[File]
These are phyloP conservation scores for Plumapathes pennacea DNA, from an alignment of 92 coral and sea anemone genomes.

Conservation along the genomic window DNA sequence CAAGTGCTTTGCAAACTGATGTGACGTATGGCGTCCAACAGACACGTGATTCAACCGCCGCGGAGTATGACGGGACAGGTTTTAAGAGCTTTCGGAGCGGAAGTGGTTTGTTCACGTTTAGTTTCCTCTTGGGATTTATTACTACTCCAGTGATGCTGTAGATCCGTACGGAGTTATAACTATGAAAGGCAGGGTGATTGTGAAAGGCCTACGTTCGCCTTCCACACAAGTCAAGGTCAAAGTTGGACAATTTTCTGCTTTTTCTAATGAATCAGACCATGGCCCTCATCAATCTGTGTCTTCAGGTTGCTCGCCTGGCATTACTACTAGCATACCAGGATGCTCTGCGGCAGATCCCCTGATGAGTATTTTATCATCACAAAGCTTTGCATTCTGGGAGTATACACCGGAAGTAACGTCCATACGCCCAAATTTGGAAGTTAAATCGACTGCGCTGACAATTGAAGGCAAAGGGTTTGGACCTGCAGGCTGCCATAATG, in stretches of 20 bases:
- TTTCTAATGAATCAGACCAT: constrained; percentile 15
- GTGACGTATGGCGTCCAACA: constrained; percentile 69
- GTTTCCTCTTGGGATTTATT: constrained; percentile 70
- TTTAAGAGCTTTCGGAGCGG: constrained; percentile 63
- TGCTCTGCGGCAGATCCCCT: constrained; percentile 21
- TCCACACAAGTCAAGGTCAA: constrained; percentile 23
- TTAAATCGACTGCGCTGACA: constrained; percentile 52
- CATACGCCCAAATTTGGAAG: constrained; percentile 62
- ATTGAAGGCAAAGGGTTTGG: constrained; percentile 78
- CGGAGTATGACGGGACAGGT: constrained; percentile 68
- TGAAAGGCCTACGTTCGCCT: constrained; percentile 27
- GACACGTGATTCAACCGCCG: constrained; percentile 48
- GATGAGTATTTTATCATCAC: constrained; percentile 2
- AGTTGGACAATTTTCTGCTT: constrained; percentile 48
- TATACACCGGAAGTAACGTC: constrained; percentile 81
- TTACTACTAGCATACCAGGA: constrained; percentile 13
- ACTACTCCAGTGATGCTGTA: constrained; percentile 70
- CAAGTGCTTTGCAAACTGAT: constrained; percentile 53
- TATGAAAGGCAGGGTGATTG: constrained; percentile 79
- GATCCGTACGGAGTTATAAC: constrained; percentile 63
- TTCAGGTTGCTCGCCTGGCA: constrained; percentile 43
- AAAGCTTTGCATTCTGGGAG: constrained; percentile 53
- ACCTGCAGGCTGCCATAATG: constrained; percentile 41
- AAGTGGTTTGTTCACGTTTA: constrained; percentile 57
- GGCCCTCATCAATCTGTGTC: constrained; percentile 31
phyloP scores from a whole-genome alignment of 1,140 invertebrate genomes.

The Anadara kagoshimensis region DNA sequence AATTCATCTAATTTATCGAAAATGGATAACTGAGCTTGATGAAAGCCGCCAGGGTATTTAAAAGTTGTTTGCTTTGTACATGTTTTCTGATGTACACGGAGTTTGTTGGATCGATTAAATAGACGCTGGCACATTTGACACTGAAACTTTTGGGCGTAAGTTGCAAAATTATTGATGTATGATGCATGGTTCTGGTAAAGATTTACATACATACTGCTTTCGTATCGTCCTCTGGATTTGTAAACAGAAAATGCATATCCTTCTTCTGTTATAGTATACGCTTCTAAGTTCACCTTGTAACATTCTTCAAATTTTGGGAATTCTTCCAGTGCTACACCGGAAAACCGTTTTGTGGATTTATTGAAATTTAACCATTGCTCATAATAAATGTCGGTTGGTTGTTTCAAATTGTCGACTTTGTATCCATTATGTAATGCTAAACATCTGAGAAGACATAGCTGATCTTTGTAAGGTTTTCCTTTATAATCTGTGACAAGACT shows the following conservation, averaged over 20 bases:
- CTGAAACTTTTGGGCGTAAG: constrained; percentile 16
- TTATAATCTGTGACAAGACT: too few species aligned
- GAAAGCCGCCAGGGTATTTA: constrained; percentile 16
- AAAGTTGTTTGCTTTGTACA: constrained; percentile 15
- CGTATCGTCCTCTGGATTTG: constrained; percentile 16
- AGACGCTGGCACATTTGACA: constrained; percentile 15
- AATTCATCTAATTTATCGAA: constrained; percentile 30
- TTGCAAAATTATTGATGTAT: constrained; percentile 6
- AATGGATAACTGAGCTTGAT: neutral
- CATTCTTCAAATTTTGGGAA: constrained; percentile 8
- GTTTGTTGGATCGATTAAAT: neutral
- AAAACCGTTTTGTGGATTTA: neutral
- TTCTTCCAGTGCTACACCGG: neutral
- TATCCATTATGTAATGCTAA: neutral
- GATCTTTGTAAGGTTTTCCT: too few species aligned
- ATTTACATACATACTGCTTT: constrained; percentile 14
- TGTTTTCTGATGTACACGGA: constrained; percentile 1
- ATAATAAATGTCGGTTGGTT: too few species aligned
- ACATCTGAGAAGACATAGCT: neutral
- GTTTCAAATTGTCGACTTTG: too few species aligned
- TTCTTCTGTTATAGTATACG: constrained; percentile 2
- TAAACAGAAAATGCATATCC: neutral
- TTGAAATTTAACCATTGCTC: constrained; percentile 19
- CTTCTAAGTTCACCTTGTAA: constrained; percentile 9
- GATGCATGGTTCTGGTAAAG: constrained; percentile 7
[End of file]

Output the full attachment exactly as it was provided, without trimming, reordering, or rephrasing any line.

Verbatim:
These are phyloP conservation scores for Plumapathes pennacea DNA, from an alignment of 92 coral and sea anemone genomes.

Conservation along the genomic window DNA sequence CAAGTGCTTTGCAAACTGATGTGACGTATGGCGTCCAACAGACACGTGATTCAACCGCCGCGGAGTATGACGGGACAGGTTTTAAGAGCTTTCGGAGCGGAAGTGGTTTGTTCACGTTTAGTTTCCTCTTGGGATTTATTACTACTCCAGTGATGCTGTAGATCCGTACGGAGTTATAACTATGAAAGGCAGGGTGATTGTGAAAGGCCTACGTTCGCCTTCCACACAAGTCAAGGTCAAAGTTGGACAATTTTCTGCTTTTTCTAATGAATCAGACCATGGCCCTCATCAATCTGTGTCTTCAGGTTGCTCGCCTGGCATTACTACTAGCATACCAGGATGCTCTGCGGCAGATCCCCTGATGAGTATTTTATCATCACAAAGCTTTGCATTCTGGGAGTATACACCGGAAGTAACGTCCATACGCCCAAATTTGGAAGTTAAATCGACTGCGCTGACAATTGAAGGCAAAGGGTTTGGACCTGCAGGCTGCCATAATG, in stretches of 20 bases:
- TTTCTAATGAATCAGACCAT: constrained; percentile 15
- GTGACGTATGGCGTCCAACA: constrained; percentile 69
- GTTTCCTCTTGGGATTTATT: constrained; percentile 70
- TTTAAGAGCTTTCGGAGCGG: constrained; percentile 63
- TGCTCTGCGGCAGATCCCCT: constrained; percentile 21
- TCCACACAAGTCAAGGTCAA: constrained; percentile 23
- TTAAATCGACTGCGCTGACA: constrained; percentile 52
- CATACGCCCAAATTTGGAAG: constrained; percentile 62
- ATTGAAGGCAAAGGGTTTGG: constrained; percentile 78
- CGGAGTATGACGGGACAGGT: constrained; percentile 68
- TGAAAGGCCTACGTTCGCCT: constrained; percentile 27
- GACACGTGATTCAACCGCCG: constrained; percentile 48
- GATGAGTATTTTATCATCAC: constrained; percentile 2
- AGTTGGACAATTTTCTGCTT: constrained; percentile 48
- TATACACCGGAAGTAACGTC: constrained; percentile 81
- TTACTACTAGCATACCAGGA: constrained; percentile 13
- ACTACTCCAGTGATGCTGTA: constrained; percentile 70
- CAAGTGCTTTGCAAACTGAT: constrained; percentile 53
- TATGAAAGGCAGGGTGATTG: constrained; percentile 79
- GATCCGTACGGAGTTATAAC: constrained; percentile 63
- TTCAGGTTGCTCGCCTGGCA: constrained; percentile 43
- AAAGCTTTGCATTCTGGGAG: constrained; percentile 53
- ACCTGCAGGCTGCCATAATG: constrained; percentile 41
- AAGTGGTTTGTTCACGTTTA: constrained; percentile 57
- GGCCCTCATCAATCTGTGTC: constrained; percentile 31
phyloP scores from a whole-genome alignment of 1,140 invertebrate genomes.

The Anadara kagoshimensis region DNA sequence AATTCATCTAATTTATCGAAAATGGATAACTGAGCTTGATGAAAGCCGCCAGGGTATTTAAAAGTTGTTTGCTTTGTACATGTTTTCTGATGTACACGGAGTTTGTTGGATCGATTAAATAGACGCTGGCACATTTGACACTGAAACTTTTGGGCGTAAGTTGCAAAATTATTGATGTATGATGCATGGTTCTGGTAAAGATTTACATACATACTGCTTTCGTATCGTCCTCTGGATTTGTAAACAGAAAATGCATATCCTTCTTCTGTTATAGTATACGCTTCTAAGTTCACCTTGTAACATTCTTCAAATTTTGGGAATTCTTCCAGTGCTACACCGGAAAACCGTTTTGTGGATTTATTGAAATTTAACCATTGCTCATAATAAATGTCGGTTGGTTGTTTCAAATTGTCGACTTTGTATCCATTATGTAATGCTAAACATCTGAGAAGACATAGCTGATCTTTGTAAGGTTTTCCTTTATAATCTGTGACAAGACT shows the following conservation, averaged over 20 bases:
- CTGAAACTTTTGGGCGTAAG: constrained; percentile 16
- TTATAATCTGTGACAAGACT: too few species aligned
- GAAAGCCGCCAGGGTATTTA: constrained; percentile 16
- AAAGTTGTTTGCTTTGTACA: constrained; percentile 15
- CGTATCGTCCTCTGGATTTG: constrained; percentile 16
- AGACGCTGGCACATTTGACA: constrained; percentile 15
- AATTCATCTAATTTATCGAA: constrained; percentile 30
- TTGCAAAATTATTGATGTAT: constrained; percentile 6
- AATGGATAACTGAGCTTGAT: neutral
- CATTCTTCAAATTTTGGGAA: constrained; percentile 8
- GTTTGTTGGATCGATTAAAT: neutral
- AAAACCGTTTTGTGGATTTA: neutral
- TTCTTCCAGTGCTACACCGG: neutral
- TATCCATTATGTAATGCTAA: neutral
- GATCTTTGTAAGGTTTTCCT: too few species aligned
- ATTTACATACATACTGCTTT: constrained; percentile 14
- TGTTTTCTGATGTACACGGA: constrained; percentile 1
- ATAATAAATGTCGGTTGGTT: too few species aligned
- ACATCTGAGAAGACATAGCT: neutral
- GTTTCAAATTGTCGACTTTG: too few species aligned
- TTCTTCTGTTATAGTATACG: constrained; percentile 2
- TAAACAGAAAATGCATATCC: neutral
- TTGAAATTTAACCATTGCTC: constrained; percentile 19
- CTTCTAAGTTCACCTTGTAA: constrained; percentile 9
- GATGCATGGTTCTGGTAAAG: constrained; percentile 7